At present the ferry operator is still not taking advanced bookings, to give it a greater degree of control over those travelling while allowing it more flexibility in how it operates. But while CalMac is examining how to go about loosening restrictions, at present it is impossible to be sure when that might happen, with Mackison targeting the start of July for increasing services again. At that point CalMac will hope to move to a bigger timetable, somewhere closer to its normal schedule for winter sailings.

But even then, more difficult decisions will follow, as transport bodies are forced to prioritise who to open up services to, beyond local residents.

“Conversations are taking place between the Scottish Government and the tourism sector and other community groups on the islands around how you might choose to prioritise different types of travellers when we come out of lockdown,” he says. “There are no hard and fast rules and we have to work with the government on what the consensus is from our island communities. It will be very difficult to balance competing interests but ultimately the Scottish Government will be the ones making that call."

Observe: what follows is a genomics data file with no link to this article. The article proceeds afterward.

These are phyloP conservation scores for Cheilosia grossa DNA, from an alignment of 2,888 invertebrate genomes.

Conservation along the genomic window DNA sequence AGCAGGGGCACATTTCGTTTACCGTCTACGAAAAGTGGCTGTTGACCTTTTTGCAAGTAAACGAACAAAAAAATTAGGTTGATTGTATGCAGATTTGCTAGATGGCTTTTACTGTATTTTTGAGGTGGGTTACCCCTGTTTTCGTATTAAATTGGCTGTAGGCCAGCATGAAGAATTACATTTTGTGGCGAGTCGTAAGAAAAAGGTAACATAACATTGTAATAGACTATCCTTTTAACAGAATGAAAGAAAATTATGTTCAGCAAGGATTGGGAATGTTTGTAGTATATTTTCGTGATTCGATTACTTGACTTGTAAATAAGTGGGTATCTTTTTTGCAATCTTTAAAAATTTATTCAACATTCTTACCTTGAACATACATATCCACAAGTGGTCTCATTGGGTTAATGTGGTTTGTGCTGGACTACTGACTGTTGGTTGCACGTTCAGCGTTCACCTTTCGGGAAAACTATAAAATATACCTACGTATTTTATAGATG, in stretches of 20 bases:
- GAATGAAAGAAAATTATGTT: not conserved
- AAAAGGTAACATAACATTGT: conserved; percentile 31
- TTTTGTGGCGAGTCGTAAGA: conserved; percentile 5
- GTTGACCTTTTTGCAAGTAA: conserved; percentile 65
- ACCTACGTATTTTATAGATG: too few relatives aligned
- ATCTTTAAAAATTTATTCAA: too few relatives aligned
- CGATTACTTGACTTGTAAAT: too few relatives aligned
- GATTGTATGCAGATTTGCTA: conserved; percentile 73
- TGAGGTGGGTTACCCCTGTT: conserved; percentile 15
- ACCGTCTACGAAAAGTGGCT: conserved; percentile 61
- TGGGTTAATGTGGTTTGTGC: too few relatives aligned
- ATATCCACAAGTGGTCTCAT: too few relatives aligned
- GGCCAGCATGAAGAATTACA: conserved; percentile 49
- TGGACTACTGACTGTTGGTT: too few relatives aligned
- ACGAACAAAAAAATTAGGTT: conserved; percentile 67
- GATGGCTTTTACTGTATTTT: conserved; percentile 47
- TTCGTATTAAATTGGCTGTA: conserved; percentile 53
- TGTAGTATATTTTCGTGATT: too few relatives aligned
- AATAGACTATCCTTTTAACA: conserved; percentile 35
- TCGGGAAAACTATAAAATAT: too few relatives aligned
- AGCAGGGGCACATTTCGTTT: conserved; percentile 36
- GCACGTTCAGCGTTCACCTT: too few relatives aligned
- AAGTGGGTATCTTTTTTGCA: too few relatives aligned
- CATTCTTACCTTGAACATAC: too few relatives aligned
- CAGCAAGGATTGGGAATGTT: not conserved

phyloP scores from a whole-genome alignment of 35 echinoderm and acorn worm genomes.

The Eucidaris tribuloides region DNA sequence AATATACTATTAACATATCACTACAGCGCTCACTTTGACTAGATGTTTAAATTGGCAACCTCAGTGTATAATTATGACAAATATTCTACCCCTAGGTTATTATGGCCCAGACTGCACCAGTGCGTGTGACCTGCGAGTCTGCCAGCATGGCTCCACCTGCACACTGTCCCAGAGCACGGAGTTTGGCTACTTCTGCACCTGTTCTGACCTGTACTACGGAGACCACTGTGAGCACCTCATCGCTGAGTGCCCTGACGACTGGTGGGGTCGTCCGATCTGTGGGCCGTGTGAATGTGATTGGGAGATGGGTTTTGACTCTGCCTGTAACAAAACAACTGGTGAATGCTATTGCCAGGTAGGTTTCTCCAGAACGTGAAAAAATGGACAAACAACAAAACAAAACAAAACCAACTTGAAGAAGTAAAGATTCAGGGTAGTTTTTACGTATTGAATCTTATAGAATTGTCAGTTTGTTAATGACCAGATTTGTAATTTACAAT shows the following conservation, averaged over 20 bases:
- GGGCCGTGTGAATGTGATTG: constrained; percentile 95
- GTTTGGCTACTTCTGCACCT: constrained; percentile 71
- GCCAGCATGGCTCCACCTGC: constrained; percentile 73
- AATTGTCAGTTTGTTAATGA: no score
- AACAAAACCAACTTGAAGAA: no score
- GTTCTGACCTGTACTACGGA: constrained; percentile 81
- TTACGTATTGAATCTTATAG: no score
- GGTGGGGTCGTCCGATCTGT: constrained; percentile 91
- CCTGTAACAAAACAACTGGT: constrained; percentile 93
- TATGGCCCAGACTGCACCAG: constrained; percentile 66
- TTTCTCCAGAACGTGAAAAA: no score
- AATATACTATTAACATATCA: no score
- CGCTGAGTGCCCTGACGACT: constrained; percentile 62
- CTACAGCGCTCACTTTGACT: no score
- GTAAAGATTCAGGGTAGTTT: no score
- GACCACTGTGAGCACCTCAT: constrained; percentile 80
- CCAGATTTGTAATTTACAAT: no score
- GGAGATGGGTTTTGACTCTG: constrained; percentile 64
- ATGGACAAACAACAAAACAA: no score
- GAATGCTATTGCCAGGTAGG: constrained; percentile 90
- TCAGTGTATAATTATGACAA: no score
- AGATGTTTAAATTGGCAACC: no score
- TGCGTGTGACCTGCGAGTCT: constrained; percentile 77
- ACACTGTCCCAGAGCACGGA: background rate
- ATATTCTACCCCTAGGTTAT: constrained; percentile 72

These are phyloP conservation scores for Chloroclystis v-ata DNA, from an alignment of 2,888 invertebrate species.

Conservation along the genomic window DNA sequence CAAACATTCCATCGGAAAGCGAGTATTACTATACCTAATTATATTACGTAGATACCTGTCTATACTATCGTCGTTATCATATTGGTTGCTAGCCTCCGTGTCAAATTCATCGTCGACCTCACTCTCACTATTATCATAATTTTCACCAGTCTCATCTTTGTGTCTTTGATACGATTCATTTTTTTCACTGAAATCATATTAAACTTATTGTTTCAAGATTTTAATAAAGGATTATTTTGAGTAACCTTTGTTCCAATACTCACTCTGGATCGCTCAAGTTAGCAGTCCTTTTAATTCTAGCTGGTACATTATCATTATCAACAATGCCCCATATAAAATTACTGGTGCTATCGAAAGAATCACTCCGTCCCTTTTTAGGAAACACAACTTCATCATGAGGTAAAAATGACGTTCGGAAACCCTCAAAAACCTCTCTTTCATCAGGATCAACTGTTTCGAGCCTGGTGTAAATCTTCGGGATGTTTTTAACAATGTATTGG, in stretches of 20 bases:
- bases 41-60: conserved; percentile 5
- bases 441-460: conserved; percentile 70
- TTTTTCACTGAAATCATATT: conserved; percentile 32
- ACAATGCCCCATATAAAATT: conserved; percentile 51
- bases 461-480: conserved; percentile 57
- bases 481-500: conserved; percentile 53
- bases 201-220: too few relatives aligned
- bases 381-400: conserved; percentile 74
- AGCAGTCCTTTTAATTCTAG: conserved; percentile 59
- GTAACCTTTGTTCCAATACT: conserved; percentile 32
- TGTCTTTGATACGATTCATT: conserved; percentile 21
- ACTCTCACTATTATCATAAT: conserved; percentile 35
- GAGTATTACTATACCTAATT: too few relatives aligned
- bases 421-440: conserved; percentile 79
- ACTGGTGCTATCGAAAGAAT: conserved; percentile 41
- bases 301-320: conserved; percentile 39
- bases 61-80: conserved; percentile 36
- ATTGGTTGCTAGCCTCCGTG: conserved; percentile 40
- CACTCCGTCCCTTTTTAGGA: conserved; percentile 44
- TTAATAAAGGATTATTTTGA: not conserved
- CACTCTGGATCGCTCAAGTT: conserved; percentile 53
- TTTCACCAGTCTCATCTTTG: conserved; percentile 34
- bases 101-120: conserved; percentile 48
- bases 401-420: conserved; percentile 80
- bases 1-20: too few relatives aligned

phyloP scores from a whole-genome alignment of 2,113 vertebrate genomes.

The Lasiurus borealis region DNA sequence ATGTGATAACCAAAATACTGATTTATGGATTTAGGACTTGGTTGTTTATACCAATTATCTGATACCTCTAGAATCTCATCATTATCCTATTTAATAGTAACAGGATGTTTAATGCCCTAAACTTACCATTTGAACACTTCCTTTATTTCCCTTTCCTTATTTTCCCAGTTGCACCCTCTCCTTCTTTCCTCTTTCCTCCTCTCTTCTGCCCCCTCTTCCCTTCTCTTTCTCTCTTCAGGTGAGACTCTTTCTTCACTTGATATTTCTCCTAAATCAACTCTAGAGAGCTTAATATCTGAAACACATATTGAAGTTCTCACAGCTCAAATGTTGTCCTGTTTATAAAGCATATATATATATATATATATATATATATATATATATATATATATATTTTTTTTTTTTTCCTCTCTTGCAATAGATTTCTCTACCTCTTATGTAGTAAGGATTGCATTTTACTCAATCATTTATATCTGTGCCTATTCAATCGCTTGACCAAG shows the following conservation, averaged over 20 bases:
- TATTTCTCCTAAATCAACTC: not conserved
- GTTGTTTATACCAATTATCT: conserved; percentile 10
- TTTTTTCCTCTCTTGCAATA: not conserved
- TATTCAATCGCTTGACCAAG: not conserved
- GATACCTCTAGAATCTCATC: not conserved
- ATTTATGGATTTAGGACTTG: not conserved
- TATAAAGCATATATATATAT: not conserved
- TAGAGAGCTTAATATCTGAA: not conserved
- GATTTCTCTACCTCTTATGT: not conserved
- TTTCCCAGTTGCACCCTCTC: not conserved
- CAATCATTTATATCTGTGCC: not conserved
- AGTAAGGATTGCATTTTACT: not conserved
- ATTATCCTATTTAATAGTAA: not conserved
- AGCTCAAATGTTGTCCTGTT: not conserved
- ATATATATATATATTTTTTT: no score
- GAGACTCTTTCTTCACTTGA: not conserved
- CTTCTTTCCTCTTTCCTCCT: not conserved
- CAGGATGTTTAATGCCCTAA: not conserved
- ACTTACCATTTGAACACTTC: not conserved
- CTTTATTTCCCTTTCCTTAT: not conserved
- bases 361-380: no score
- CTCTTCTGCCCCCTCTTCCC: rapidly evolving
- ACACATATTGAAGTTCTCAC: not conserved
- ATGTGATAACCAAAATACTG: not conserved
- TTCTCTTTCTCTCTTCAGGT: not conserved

“We’re not the police. We can appeal to people’s better judgement and we can make them aware of guidance. It really helps us when, as there has been, you get really clear messages coming down from the Scottish Government. In recent announcements Michael Matheson has specifically mentioned ferries, which is really helpful because the people taking the tickets, while people are in a queue of cars at a port, can appeal to it and say, ‘is this really essential?’ and I have to say that’s worked really well.

"People have respected it. On the Easter Weekend we were really hoping things worked, and they did, people were really helpful."

“And actually, throughout this process the freight transport has continued - it’s down by maybe 30-40 per cent over this period, but people should understand that actually, getting supplies to shops, getting seafood off the island, that has continued. The economic use of the ferry service has continued, but the interesting bit moving forward is the tourism and visitor side of the economy. That’s vital.”